Posts Tagged ‘slang’

A hurried, consonant-heavy language with no time for vowels, the newborn Czech Republic prudently decided to adopt its namesake language in 1993.  Pronounced “Czech me out” by clever tourists who somehow have never been tapped as poet laureate, Czech is the native tongue of some 13 million people worldwide.  With an Omega-level mutant ability to form entirely vowel-less sentences like “plch pln skvrn prch skrz drn prv zhlt čtvrt hrst zrn” (“a doormouse full of stains escaped through grass after first eating a quarter-handful of grain”), it’s surprising that the language hasn’t just given up on phonemes all together.  Here are the seven phrases and words that will help me to survive and reproduce in the Czech Republic, the ninth country on my trip around the world.

 

1. Hello/Hi.      “Dobrý den/Ahoj.”      [DOH-bree dehn/ah-HOY]

This “hello” can be used when entering stores or approaching people on the streets.

2. Yes/No.     “Ano/Ne.”     [AH-no/neh]

A bi-syllabled “yes.” 

3. Do you speak English?     “Mluvíte anglicky?”     [MLOO-vee-te AHN-glee-skay?]

Don’t expect the locals to shoulder the entire burden.

4. Where is…?     “Kde je…?”     [kday yah…?]

Very useful in Prague, full as it is with fairytale winding cobblestone roads.

5. How much?      “Kolik to stojí?”      [ko-lick toh sto-yi?]

Cheap.  It’s cheap; no need to ask.

6. Delicious!      “Lahodný!”      [lah-hod-nee]

Czech food is emphasizes meaty meals, with pork the most likely meat on your plate.

7. Thank you.      “Děkuji.”      [dyeh-ku-yi]

You’ve just been helped and/or fed. Congratulate your partner on becoming a bit more internationalized. If you are carrying prize ribbons or certificates of achievement, give one to your new friend.

 

Notable customs:

  • Per capita, Czech people consume more beer than anyone else in the world, outclassing such luminaries as the Irish, the Germans, and John Belushi.
  • Czech and Slovak are mutually intelligible, to a similar extent that Spanish and Portuguese speakers can understand each other’s language.
  • Franz Kafka lived and wrote in Prague, but his stories aren’t exactly a reflection on the rest of the Czech literary tradition.

 

But if you wake up one morning and find yourself transformed into a giant insect, you might as well just run with it.

 

Honorable mentions:

I don’t understand.      “Nerozumín.”     [neh-ro-zou-meen]

Fetch! (inf., to a dog)     “Aport!”     [AH-port!]

Good dog! (inf., to a dog)     “Hodnej!”     [HOHD-nay!]

 

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The most common first language within the European Union, German is spoken by nearly 100,000,000 people.  Not limited to Germany alone, Austria, Switzerland, Belgium, Luxembourg and tiny Liechtenstein all feature large contingents of German speakers and varying degrees of official state recognition.  With a hefty alphabet just foreign enough to throw umlauts over three–count ’em–THREE vowels, one can only imagine that they must have simply run out of elbow strength by the time their pen reached the letter ß, thereby saving it to be mispronounced in an entirely different manner.  Here are the seven phrases and words that will help me to survive and reproduce in Germany, the eighth country on my trip around the world.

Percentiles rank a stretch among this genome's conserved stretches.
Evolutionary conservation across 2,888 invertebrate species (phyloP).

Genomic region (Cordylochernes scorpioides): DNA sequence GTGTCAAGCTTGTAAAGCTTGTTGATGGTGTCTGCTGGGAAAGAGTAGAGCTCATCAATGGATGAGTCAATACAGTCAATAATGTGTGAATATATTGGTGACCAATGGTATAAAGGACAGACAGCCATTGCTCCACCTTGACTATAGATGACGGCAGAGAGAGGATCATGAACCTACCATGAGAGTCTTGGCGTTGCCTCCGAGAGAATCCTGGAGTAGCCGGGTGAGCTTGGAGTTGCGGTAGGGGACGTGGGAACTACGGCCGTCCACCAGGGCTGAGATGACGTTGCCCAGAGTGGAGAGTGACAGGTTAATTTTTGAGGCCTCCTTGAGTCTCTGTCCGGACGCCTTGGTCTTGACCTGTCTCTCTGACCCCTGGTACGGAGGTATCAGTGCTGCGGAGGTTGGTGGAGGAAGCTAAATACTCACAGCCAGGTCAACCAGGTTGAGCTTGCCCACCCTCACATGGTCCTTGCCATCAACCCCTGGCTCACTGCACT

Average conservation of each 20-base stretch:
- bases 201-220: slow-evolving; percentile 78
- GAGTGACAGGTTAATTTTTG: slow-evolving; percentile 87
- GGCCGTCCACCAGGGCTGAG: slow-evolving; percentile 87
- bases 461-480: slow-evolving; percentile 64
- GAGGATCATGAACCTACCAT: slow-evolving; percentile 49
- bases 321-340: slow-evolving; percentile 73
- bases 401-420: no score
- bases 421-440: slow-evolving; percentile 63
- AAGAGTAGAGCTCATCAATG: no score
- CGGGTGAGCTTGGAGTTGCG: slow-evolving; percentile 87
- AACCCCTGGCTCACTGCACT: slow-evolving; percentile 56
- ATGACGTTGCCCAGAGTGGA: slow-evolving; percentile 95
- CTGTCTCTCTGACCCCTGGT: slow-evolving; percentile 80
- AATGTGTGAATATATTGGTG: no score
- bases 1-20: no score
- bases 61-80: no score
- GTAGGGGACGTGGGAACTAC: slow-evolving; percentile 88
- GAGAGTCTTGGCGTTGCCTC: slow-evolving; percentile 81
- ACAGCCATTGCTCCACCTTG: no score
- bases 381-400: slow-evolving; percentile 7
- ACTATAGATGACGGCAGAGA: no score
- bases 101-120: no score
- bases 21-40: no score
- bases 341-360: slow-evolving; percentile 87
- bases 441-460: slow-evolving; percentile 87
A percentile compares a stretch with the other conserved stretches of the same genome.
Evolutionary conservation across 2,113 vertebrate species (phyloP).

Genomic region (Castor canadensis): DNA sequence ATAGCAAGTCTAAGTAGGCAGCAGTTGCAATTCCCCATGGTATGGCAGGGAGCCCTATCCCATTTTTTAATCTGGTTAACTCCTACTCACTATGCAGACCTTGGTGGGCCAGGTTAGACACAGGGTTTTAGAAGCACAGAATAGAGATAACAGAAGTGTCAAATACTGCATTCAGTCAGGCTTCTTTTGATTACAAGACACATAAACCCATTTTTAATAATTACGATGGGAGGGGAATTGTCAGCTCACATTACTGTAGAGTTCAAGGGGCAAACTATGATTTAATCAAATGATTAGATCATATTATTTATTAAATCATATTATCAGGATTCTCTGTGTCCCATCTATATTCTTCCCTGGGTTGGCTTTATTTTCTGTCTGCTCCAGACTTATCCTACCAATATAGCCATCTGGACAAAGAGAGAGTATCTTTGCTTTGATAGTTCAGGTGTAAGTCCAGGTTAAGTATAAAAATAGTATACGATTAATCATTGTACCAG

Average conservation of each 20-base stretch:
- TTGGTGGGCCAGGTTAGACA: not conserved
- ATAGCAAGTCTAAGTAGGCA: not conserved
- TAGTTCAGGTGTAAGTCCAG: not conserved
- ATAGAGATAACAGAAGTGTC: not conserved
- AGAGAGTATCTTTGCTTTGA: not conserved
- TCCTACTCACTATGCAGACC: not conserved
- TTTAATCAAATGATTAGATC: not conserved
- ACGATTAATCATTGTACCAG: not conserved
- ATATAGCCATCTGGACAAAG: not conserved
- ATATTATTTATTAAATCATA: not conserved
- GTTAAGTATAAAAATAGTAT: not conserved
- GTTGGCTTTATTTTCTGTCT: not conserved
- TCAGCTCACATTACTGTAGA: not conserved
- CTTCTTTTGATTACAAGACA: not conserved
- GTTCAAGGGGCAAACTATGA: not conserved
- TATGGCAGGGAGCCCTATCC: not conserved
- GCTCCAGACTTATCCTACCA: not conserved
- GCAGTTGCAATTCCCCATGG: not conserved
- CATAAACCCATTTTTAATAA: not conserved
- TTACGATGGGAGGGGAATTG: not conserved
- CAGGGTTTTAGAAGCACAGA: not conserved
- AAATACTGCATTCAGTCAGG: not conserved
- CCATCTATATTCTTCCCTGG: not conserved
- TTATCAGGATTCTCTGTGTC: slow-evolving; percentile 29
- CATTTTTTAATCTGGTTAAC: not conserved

1. Hello.     “Hallo.”     [HAH-loh]

Dutch, German, English–all the same, save for a few scrambled letters.

2. Yes/No.     “Ja/Nein.”     [yah/nine]

Very similar to Dutch, nein?

3. Do you speak English?     “Sprechen Sie Englisch?”     [SRAHK-en zee ANG-lish?]

It works more often than you’d expect.

4. Where is…?     “Wo ist…?”     [voh ist…?]

Now wait a minute–this is just a poor man’s Dutch!

5. How much?     “Wie viel kostet das?”     [vee feel KOS-tet das?]

Uncanny, once again.

6. That tastes good!     “Das schmeckt gut!”     [dahs schmekt goot!]

German food is meaty; vegetarians need not learn this phrase.

7. Thank you.     “Danke.”     [DAHN-kuh]

You’ve just been helped and/or fed. Congratulate your partner on becoming a bit more internationalized. If you are carrying prize ribbons or certificates of achievement, give one to your new friend.

Notable customs:

  • Germans often tip by rounding up the bill, but rarely bill by rounding off the tip.
  • Don’t drink until a toast has been said, and stay away from Heineken, because PABST BLUE RIBBON!


 “Heineken?  Fuck that shit!  PABST BLUE RIBBON.”

Honorable mentions:

Bless you!     “Gesundheit!”     [geh-soond-hait!]

“A cataclysmic downfall or momentous, apocalpytic event!”   “Götterdämmerung!”   [goy-te-deh-me-rung!]

Happy Hanakah!      “Glücklicher Hanukkah!”      [GLOOK-leesh-er hah-na-kah!]

Dutch is most similar language to English spoken in the world today.  And it’s not all that difficult to pick up, since listening to a conversation in Dutch is like watching a news program anchored by a babbling baby: you feel like you should be able to understand what it’s saying, and it’s definitely enthusiastic about whatever it’s telling you about, but the words are just not quite there.  Not often described as the “Jan Brady” between German Marcia and English Cindy, the list of English words originating from Dutch is exceptionally long.  Words like “cruise.”  “Waffle.”  “Filibuster.”  “Santa Claus.”  All you really need to do to speak passing Dutch is to first fill your mouth with marbles and then just proceed in either English or German, whichever you know the least.  On a more practical level, since most people in the Netherlands do speak English (by stuffing marbles in their mouths and speaking German), there is very little reason at all to learn Dutch during a brief visit.  But fuck that.  Here are the seven phrases and words that will help me to survive and reproduce in the Netherlands, the seventh country on my trip around the world.

 

1. Hello/ Hi.     “Hallo/Hoi.”     [HAH-loh/hoy]

Look at that, they’re like cousins!

2. Yes/No.     “Ja/Nee.”     [yah/nay]

The Dutch “ja” sometimes resembles the English “yeah,” if ever so slightly.

3. Do you speak English?     “Spreekt u Engels?”     [spraked oo ANG-uhls?]